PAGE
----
Right to sue
The right to petition the government for redress of grievances includes a right to file suit in a court of law.
The U.S. Supreme Court has collapsed or folded in the distinct right to petition with other protections for group speech. In NAACP v. Button,Virginia attempted to enforce its prohibition of attorney solicitation against the NAACP, which was soliciting and promoting litigation designed to end racial segregation. In its 1963 decision, the Court found that such lawsuits were a form of “political expression” and that the NAACP was a political association. As such, the Court upheld a First Amendment right of judicial access without special reliance on the petition clause.
When right-to-sue claims do not involve issues of constitutional magnitude, the Court has grounded its First Amendment analysis in associational freedoms inherent in a collective resort to the courts. But when neither constitutional issues nor collective action is present, the Court has addressed claims of the right to seek redress in court as a due-process or equal-protection challenge.
In its 1971 decision Boddie v. Connecticut, for example, the Court ordered the waiver of court costs for indigents seeking a divorce — not because of the right to petition, but because marriage and its dissolution have been recognized as fundamental private interests. The Court reasoned that to deny a divorce for lack of ability to pay the state’s court costs was to deny a fundamental right entirely. Though the petitioners in Boddie raised the petition clause as a basis for their challenge, the federal courts at every level viewed the complaint through the prism of due process, which is the right to fair administration of justice.
Due process, not the petition clause, likewise supports prisoners’ access to law libraries and legal advisers in order to attack their sentences and challenge the conditions of their confinement.
The most significant confirmation of a petition-based right to seek judicial redress comes not from free-speech jurisprudence but from antitrust law. In a series of cases beginning with Eastern Railroad Presidents Conference v. Noerr Motor Freight Inc. in 1961, the Supreme Court recognized that antitrust statutes should not penalize petitioners who join to seek passage and enforcement of laws.
In Noerr, 41 truck drivers and their trade unions sued a collection of railroads, railroad presidents and the public relations firm hired to influence legislation concerning truck weight limits and tax rates for heavy trucks. The Court found that the railroad defendants’ influence campaign was immune from antitrust liability under the Sherman Act because “the right to petition is one of the freedoms protected by the Bill of Rights, and we cannot, of course, lightly impute to Congress an intent to invade these freedoms.”
Even if, as was true four years later in United Mine Workers v. Pennington, the defendants specifically intended to eliminate competition through their petitioning efforts, they remain immune from liability. In the 1972 decision California Motor Transport v. Trucking Unlimited, the Court capped the so-called “Noerr-Pennington doctrine” by explicitly linking antitrust immunity to the petition clause:
“The same philosophy governs the approach of citizens or groups of them to administrative agencies (which are both creatures of the legislature, and arms of the executive) and to courts, the third branch of Government. Certainly, the right to petition extends to all departments of the Government. The right of access to the courts is indeed but one aspect of the right to petition.”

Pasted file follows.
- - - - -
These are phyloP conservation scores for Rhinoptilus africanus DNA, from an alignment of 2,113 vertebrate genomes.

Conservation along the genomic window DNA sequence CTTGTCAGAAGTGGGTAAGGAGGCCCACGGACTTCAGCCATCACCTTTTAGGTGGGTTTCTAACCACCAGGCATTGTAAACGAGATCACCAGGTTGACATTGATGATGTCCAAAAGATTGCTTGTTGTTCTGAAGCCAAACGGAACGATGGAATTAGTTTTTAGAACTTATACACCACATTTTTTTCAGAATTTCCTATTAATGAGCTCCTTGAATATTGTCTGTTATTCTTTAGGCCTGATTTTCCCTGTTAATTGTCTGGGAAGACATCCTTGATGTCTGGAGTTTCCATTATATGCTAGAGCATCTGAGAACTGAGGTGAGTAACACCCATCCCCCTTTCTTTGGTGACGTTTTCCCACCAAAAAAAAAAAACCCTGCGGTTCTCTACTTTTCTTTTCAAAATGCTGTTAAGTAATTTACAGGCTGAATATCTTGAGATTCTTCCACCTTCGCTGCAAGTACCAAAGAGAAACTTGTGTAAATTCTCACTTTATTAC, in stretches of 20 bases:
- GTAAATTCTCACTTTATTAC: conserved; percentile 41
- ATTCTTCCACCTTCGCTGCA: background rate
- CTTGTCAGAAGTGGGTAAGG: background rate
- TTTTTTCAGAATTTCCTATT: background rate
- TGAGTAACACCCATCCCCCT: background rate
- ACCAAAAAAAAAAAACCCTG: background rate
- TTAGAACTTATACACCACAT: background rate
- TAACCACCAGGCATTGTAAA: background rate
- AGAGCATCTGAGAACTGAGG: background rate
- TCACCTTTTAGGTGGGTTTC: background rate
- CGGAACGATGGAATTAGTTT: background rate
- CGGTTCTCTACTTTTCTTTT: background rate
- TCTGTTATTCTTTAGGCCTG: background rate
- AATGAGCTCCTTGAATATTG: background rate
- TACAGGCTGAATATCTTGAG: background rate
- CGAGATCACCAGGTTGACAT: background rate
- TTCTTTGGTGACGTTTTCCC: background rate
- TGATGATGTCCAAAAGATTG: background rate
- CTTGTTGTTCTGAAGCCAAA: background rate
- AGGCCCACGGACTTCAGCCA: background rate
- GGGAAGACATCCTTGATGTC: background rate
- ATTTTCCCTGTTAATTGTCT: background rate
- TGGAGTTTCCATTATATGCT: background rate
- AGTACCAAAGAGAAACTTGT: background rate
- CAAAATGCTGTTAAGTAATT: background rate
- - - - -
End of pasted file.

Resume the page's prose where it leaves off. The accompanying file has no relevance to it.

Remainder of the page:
The shelter afforded by the petition clause from application of antitrust laws has been expanded by lower courts to include immunity from state tort laws and the Civil Rights Act for activities designed to elicit government action. An example would be a 1980 case, Missouri v. NOW, in which Missouri claimed economic damage from a National Organization for Women boycott to induce states to ratify the Equal Rights Amendment. The court held NOW’s activities to be political, a form of petition that was thereby immune from Missouri’s effort to stop them.
Excepted from such immunity, however, is a “sham” petition that is baseless, objectively unreasonable, and undertaken for an improper purpose unrelated to the vindication of rights. In Landmarks Holding Corp. v. Bermant (1981), for instance, a court found in favor of real-estate developers seeking to build a shopping center. The developers alleged a campaign of meritless lawsuits and moves for delay by property owners and competing shopping centers.
In 1983, the Supreme Court’s opinion in Bill Johnson’s Restaurants, Inc. v. NLRB set out the principle that “the right of access to the courts is an aspect of the First Amendment right to petition the Government for redress of grievances.”
In a June 2002 decision, BE&K Construction Co. v. National Labor Relations Board, the high court, though not ruling on First Amendment grounds, nevertheless noted that it had long viewed the right to sue in court as a form of petition.
“We have recognized this right to petition as one of the most precious of the liberties safeguarded by the Bill of Rights,” Justice Sandra Day O’Connor wrote for the Court, “and have explained that the right is implied by the very idea of a government, republican in form.”
O’Connor further observed that the First Amendment petition clause says nothing about success in petitioning — “it speaks simply of the right of the people to petition the Government for a redress of grievances.”
First Amendment scholar David L. Hudson Jr. contributed to this article.
Updated February 2010